May 14Liked by Robert Höglund

Great blog. Especially agree with your kind and wise comments near the end about how the participants in this broad endeavor are good people with good intentions. Let's support all of them. Yes, there are challenges ahead. And yes - we can overcome them. Onward.

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Great insights! Hope I can come to one of these in the future!

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Hi Robert. I'm sorry I missed you at the conference.

I have two different takeaway from yours.

1. The issue of MRV is an industry problem, not a buyer's problem. Elsewhere, I used the example of a gold sale. When you pay me $1 million for a bar of gold, I hand over the bar (big, 15 kg bar :)) along with a certificate of analysis from a reputable, independent party guaranteeing that it is 99.9% pure gold. It strikes me that the same would be expected for a spot sale of carbon: it should come with a certificate guaranteeing the validity of the claim. However, if the sale is part of a long-term contract, it would be fine to have the certificate issued from my own lab, as long as it conforms to established industry standards for QA/QC and is audited regularly (just like the lab I operated in my previous business), with occasional verification sampling done by a reputable, independent third party. As suggested by Phil Moss during a panel discussion, a threshold of validity must be met for offsets to be acceptable.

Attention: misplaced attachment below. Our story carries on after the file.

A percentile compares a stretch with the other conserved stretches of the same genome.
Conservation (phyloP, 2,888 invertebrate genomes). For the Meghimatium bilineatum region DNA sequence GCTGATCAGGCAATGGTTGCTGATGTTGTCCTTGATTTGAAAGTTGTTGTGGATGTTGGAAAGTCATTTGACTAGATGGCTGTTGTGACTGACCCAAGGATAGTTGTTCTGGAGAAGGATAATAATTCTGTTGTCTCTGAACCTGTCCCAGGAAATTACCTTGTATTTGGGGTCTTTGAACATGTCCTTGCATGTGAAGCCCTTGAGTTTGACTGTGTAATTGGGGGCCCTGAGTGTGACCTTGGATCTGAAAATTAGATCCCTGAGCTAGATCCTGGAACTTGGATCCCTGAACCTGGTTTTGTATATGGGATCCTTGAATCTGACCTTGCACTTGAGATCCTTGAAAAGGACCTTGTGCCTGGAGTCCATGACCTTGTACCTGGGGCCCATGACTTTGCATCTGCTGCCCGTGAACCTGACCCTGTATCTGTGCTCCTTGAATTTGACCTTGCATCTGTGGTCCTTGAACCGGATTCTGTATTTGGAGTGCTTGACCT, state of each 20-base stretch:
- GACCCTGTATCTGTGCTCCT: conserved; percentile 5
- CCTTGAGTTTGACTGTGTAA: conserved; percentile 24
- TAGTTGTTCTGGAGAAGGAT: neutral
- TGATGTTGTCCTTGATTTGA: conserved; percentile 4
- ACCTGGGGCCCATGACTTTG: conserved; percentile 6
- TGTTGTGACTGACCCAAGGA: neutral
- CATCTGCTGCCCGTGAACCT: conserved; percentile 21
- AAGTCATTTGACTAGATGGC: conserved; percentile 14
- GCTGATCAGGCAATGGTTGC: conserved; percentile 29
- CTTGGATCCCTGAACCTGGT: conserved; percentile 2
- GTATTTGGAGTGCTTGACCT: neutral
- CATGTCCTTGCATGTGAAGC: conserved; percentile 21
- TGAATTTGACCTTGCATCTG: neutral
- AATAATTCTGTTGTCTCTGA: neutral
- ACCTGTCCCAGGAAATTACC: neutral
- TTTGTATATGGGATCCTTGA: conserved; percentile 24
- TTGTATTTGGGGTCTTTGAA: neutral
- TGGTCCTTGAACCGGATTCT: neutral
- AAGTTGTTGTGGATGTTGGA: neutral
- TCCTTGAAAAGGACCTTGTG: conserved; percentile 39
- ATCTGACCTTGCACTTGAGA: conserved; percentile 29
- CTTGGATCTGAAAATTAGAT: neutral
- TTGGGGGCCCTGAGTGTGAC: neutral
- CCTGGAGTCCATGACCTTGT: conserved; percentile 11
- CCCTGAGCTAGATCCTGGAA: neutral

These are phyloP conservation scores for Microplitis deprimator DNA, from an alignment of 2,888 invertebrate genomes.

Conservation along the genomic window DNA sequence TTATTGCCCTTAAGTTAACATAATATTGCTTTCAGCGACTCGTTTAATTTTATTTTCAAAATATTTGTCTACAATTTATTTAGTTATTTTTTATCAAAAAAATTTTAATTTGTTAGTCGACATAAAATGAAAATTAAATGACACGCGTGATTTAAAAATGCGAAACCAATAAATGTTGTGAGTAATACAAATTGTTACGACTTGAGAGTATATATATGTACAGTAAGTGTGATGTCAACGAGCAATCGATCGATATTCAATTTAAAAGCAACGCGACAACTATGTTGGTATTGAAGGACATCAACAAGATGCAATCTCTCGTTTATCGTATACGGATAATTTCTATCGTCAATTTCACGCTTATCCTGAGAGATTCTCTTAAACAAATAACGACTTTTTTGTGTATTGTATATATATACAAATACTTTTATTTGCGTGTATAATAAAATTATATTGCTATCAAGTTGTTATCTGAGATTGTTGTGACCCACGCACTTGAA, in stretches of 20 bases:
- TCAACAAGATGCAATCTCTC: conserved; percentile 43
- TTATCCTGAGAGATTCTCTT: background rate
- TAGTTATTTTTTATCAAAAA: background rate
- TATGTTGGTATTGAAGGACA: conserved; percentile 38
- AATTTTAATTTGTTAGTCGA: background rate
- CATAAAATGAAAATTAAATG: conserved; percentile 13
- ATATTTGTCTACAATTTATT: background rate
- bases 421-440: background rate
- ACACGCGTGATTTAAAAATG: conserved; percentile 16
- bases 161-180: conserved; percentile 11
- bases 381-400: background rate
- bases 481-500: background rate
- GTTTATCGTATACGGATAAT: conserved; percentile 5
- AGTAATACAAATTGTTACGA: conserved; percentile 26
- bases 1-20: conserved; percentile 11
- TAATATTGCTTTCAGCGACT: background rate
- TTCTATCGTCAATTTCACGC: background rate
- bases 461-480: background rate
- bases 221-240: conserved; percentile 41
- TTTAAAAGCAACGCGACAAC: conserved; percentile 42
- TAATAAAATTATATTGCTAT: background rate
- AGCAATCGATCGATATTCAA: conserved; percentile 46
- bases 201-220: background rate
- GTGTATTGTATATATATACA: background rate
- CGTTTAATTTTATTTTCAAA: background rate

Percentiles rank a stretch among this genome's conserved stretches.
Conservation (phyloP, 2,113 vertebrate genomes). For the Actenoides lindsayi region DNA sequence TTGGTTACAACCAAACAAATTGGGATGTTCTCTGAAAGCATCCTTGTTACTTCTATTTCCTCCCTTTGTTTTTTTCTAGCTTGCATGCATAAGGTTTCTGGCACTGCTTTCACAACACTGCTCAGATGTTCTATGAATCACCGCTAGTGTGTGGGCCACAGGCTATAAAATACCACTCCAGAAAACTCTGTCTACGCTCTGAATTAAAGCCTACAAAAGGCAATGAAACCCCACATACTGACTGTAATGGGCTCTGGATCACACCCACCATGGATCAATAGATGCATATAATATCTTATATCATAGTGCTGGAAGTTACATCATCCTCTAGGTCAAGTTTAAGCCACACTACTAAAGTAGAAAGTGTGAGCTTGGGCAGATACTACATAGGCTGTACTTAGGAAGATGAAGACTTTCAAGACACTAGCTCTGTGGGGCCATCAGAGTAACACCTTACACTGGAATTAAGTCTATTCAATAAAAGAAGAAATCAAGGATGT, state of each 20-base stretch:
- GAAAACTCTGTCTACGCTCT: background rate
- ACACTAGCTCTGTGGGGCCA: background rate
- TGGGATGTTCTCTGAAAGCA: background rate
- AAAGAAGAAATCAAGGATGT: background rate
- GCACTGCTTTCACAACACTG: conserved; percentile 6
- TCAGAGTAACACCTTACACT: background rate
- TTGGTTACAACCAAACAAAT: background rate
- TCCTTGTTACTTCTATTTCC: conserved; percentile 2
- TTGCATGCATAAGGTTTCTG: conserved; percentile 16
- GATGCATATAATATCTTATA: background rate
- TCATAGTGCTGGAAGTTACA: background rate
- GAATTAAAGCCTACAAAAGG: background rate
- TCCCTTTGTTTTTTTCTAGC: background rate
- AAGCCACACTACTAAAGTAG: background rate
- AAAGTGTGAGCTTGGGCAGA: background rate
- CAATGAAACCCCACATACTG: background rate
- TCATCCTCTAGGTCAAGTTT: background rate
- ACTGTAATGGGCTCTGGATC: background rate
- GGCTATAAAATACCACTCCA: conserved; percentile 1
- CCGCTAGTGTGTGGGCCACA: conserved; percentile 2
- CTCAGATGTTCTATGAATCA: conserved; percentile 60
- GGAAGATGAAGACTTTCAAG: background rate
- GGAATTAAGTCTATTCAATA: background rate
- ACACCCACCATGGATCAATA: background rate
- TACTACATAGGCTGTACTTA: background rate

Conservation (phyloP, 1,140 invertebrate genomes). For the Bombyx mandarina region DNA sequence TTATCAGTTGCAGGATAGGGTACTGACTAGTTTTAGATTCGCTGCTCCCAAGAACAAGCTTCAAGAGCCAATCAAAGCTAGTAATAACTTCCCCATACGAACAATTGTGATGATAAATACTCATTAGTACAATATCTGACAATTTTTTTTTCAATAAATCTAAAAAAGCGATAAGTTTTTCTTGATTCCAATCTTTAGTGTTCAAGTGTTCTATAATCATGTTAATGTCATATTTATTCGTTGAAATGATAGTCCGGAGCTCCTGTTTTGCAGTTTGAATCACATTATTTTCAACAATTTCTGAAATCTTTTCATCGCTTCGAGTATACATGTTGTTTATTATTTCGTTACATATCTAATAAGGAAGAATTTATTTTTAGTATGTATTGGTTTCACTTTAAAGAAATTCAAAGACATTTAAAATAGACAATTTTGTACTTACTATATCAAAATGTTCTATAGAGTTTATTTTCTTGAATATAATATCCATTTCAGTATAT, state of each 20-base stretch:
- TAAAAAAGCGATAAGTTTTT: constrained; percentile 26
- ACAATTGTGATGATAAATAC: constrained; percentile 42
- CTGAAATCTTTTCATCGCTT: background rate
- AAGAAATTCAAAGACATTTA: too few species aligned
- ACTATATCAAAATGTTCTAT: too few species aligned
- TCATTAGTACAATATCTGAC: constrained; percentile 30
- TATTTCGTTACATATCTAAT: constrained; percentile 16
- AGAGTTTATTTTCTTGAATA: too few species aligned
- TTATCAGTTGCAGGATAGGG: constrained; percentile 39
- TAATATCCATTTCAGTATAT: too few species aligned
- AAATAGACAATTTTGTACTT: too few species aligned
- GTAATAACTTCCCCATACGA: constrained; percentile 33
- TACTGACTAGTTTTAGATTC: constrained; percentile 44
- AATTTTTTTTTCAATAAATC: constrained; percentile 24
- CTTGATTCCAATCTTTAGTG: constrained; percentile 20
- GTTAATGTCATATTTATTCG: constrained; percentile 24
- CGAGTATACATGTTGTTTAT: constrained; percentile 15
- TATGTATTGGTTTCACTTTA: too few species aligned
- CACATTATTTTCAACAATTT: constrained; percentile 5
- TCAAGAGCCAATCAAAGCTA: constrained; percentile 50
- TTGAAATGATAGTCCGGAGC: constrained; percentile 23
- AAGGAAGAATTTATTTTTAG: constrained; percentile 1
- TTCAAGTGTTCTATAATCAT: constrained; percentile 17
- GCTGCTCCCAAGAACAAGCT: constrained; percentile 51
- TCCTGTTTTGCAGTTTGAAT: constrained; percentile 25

2. I have a different take with regards to demand and the scarcity of buyers. I deal with mining and I see a wide range of efforts to decarbonize the industry. A few companies have led the way - notably Rio Tinto and BHP - while others are barely getting started. I know of one major with several worldwide operations that recently appointed only two people to their decarbonization team. However, the industry requirements for offsets will be huge: I estimate it at 200-300 MT/yr. With total volumes of 0.5-5 MT/yr for each company, there is no interest in listening to suppliers of Kg/yr offsets. Miners are talking with us and others, are getting projects started, but they won't come look for small-scale suppliers.

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